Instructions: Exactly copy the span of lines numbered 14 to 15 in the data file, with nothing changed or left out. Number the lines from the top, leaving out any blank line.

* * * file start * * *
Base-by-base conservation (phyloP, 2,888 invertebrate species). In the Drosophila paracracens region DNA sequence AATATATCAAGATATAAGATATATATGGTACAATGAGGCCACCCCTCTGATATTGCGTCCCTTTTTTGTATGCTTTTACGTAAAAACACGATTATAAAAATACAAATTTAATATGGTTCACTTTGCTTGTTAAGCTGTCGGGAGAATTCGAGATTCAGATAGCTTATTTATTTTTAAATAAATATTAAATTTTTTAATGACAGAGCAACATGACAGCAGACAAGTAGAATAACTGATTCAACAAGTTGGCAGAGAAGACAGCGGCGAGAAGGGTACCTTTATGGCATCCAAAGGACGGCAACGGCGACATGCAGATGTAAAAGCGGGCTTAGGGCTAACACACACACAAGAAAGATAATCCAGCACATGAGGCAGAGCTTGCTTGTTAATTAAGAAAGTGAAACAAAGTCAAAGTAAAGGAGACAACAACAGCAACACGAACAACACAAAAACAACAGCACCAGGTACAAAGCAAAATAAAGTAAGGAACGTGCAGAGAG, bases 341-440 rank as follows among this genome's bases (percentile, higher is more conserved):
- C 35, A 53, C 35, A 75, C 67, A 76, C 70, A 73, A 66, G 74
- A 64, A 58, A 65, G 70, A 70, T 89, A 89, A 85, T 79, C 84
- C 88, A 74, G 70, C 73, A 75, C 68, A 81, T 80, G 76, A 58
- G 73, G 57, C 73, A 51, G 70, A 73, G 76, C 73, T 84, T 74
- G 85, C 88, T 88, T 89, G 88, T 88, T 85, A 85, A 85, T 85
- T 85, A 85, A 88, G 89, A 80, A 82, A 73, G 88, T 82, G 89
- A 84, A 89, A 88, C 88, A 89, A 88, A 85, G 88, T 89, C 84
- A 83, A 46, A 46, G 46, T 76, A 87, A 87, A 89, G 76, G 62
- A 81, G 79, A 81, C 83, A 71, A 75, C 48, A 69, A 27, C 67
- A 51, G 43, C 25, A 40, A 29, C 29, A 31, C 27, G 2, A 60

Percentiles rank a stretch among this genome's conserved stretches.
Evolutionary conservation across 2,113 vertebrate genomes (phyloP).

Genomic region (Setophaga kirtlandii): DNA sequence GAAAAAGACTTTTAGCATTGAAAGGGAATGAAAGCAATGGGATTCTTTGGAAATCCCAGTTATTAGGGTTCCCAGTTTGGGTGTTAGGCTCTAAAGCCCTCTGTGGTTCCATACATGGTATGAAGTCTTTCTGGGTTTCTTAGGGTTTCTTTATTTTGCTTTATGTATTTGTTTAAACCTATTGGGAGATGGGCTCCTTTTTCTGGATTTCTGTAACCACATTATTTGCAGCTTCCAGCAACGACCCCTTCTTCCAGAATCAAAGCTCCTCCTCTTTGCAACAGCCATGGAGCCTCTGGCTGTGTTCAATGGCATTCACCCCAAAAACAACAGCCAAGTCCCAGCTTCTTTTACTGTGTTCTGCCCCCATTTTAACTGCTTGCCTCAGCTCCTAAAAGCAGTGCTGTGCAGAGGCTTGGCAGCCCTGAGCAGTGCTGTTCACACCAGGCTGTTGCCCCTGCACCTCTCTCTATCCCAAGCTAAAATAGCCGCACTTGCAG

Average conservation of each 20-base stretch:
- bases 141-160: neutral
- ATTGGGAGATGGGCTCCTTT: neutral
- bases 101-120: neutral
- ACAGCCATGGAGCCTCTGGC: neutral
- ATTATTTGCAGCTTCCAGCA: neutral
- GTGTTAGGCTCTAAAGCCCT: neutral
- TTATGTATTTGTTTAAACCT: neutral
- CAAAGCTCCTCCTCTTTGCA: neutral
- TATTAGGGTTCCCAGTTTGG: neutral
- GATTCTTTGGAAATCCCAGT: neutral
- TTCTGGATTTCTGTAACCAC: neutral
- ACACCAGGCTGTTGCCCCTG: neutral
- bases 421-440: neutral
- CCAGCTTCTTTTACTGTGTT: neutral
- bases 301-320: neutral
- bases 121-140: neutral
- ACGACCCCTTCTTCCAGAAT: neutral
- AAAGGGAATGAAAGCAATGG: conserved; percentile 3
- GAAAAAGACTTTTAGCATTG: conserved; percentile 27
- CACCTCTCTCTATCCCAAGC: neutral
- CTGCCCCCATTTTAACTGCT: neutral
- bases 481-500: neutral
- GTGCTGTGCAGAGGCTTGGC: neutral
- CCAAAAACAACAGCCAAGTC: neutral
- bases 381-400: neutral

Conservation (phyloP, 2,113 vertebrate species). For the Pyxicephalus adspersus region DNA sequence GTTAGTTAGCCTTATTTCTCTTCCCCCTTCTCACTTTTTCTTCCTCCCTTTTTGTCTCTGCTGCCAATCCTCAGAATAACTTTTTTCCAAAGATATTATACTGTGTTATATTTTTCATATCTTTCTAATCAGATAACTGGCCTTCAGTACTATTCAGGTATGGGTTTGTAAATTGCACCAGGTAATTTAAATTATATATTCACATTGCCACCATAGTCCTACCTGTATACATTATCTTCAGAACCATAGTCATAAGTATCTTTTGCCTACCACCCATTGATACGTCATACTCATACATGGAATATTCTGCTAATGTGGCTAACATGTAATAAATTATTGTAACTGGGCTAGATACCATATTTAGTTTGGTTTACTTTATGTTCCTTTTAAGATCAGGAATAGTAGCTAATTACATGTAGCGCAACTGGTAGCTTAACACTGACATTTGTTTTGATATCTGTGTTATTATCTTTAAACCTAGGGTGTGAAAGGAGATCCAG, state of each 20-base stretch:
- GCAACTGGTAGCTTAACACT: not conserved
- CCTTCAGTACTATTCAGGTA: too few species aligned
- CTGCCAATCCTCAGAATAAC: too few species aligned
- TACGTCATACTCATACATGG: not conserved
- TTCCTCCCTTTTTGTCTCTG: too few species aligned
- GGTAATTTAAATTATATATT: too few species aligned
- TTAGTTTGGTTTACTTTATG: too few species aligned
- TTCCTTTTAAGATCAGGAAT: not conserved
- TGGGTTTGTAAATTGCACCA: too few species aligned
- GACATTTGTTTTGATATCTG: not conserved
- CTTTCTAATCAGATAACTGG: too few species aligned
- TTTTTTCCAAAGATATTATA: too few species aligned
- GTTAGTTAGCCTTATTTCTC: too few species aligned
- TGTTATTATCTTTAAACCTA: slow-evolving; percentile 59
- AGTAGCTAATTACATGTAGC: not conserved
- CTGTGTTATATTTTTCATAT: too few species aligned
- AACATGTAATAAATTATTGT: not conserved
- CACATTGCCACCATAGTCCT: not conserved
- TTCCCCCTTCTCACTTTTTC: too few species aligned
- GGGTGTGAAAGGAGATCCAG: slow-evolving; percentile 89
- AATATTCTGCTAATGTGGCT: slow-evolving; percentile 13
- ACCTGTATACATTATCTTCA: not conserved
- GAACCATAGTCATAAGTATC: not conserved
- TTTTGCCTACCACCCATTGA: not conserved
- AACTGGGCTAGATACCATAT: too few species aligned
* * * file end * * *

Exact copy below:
Genomic region (Setophaga kirtlandii): DNA sequence GAAAAAGACTTTTAGCATTGAAAGGGAATGAAAGCAATGGGATTCTTTGGAAATCCCAGTTATTAGGGTTCCCAGTTTGGGTGTTAGGCTCTAAAGCCCTCTGTGGTTCCATACATGGTATGAAGTCTTTCTGGGTTTCTTAGGGTTTCTTTATTTTGCTTTATGTATTTGTTTAAACCTATTGGGAGATGGGCTCCTTTTTCTGGATTTCTGTAACCACATTATTTGCAGCTTCCAGCAACGACCCCTTCTTCCAGAATCAAAGCTCCTCCTCTTTGCAACAGCCATGGAGCCTCTGGCTGTGTTCAATGGCATTCACCCCAAAAACAACAGCCAAGTCCCAGCTTCTTTTACTGTGTTCTGCCCCCATTTTAACTGCTTGCCTCAGCTCCTAAAAGCAGTGCTGTGCAGAGGCTTGGCAGCCCTGAGCAGTGCTGTTCACACCAGGCTGTTGCCCCTGCACCTCTCTCTATCCCAAGCTAAAATAGCCGCACTTGCAG

Average conservation of each 20-base stretch: